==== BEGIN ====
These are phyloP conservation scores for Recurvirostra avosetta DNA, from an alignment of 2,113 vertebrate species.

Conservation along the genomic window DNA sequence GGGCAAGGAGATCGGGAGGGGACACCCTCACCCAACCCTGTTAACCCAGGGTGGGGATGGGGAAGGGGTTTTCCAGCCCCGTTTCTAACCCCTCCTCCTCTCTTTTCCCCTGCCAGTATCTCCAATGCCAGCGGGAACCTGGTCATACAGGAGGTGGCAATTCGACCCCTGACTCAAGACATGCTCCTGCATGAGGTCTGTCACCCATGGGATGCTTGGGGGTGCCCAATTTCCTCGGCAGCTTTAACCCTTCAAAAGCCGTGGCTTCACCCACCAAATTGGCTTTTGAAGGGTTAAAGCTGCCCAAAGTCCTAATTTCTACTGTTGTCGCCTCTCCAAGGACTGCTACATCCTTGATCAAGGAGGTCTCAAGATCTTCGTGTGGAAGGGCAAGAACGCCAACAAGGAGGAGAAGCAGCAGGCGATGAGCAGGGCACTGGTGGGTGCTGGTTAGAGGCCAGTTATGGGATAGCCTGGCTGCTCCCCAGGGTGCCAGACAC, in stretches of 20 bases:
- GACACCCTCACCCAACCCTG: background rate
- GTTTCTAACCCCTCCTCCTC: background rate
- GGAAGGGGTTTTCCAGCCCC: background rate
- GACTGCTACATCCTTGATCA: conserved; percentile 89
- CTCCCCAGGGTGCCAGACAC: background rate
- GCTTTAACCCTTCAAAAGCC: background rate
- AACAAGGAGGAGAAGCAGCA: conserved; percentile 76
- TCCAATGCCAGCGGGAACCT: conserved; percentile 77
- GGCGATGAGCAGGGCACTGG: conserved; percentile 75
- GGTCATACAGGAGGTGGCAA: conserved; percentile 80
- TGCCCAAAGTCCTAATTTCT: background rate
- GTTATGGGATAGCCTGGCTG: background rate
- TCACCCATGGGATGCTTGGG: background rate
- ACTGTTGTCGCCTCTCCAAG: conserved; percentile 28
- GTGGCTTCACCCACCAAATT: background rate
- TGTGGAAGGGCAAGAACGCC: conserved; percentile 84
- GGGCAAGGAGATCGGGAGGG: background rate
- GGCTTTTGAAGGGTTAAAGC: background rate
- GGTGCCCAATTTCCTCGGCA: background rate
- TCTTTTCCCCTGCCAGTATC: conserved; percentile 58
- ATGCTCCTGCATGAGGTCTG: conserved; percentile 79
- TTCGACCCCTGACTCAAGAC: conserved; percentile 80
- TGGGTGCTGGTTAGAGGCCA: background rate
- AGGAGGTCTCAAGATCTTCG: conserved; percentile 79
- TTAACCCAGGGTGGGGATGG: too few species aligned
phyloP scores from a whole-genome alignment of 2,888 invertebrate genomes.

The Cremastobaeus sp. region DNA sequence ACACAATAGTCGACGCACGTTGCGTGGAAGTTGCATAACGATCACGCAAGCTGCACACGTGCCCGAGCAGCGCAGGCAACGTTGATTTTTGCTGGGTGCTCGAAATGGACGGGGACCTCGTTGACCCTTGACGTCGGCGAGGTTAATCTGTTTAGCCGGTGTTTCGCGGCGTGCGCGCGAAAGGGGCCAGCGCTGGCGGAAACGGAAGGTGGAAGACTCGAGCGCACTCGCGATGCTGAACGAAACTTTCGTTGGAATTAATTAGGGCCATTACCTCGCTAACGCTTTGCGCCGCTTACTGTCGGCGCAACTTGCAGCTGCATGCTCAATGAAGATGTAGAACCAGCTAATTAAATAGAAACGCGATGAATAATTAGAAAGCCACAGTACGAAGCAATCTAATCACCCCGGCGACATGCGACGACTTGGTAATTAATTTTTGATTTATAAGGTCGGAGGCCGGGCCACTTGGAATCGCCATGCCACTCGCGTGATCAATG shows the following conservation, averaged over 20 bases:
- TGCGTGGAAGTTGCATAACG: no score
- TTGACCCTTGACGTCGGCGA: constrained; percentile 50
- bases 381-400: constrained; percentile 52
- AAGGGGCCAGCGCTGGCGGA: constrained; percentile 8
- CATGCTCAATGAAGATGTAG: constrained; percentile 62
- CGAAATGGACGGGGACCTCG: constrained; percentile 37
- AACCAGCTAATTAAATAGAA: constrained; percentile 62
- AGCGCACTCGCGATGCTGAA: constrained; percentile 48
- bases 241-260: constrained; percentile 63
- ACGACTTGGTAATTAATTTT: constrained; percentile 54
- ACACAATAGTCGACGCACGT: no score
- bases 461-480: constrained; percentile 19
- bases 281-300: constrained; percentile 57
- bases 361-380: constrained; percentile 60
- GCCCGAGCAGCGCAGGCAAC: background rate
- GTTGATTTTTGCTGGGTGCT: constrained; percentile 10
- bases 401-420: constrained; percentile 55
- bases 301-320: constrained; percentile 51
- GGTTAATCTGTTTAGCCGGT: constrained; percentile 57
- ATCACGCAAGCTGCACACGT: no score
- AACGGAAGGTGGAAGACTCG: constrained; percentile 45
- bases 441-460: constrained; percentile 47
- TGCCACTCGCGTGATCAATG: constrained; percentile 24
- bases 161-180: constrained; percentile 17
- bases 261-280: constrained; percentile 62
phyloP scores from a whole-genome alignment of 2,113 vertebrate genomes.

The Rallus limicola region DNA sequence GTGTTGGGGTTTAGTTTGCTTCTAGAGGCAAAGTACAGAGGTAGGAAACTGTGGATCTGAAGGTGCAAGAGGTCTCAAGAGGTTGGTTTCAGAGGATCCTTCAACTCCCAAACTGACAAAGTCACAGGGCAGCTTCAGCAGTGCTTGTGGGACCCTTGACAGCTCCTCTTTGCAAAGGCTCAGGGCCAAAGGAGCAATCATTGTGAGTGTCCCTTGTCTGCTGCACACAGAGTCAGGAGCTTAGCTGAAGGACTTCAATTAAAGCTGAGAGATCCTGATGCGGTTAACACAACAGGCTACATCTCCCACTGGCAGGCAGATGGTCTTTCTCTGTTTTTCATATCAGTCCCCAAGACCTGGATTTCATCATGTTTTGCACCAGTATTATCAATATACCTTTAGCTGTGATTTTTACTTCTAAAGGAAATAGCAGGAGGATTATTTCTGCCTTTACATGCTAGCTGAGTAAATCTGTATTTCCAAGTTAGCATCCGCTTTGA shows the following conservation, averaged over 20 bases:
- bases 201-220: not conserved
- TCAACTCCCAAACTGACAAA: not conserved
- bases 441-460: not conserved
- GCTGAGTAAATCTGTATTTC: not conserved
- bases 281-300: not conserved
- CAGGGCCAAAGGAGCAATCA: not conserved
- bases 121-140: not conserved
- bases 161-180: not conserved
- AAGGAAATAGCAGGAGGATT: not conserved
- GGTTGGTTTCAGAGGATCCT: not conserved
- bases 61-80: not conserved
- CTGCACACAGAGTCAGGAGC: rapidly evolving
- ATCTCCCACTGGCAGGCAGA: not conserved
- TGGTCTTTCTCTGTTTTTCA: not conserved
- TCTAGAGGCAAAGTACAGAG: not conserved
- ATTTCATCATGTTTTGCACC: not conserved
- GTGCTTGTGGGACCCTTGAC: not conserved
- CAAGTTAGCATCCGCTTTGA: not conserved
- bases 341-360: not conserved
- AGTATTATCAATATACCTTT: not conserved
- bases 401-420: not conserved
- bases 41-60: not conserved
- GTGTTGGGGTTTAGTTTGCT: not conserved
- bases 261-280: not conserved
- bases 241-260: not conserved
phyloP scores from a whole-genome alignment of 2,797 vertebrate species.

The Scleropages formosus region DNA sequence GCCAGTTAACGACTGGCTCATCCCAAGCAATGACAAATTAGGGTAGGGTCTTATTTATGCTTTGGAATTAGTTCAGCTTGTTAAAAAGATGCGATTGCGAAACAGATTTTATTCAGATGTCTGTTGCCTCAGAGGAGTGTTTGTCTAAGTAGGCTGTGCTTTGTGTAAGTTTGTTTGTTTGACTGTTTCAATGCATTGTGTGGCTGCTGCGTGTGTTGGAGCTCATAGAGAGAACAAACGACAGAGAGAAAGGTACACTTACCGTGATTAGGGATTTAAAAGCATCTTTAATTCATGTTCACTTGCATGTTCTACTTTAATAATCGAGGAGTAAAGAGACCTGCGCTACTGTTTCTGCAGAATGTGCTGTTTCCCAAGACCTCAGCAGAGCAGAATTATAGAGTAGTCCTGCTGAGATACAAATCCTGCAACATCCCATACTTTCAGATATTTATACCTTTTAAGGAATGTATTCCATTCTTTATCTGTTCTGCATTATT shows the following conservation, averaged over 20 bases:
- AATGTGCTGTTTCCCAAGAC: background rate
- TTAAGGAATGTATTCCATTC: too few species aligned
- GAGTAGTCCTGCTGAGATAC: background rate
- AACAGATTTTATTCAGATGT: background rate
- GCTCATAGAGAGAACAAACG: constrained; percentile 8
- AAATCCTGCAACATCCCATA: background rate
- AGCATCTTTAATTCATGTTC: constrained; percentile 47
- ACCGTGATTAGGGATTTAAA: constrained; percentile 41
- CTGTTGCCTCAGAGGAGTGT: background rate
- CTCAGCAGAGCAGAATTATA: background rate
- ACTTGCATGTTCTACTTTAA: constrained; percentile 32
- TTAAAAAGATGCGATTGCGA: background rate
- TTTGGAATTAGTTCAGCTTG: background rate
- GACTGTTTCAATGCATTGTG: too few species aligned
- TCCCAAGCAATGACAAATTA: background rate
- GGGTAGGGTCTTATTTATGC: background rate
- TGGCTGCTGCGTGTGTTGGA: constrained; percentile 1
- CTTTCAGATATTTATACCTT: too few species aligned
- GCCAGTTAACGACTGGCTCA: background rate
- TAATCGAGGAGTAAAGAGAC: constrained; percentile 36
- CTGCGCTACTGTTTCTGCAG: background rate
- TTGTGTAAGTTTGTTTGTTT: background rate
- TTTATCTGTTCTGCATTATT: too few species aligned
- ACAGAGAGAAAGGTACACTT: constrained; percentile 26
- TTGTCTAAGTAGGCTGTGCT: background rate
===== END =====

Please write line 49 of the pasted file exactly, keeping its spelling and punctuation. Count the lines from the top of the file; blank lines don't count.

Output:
- ATCACGCAAGCTGCACACGT: no score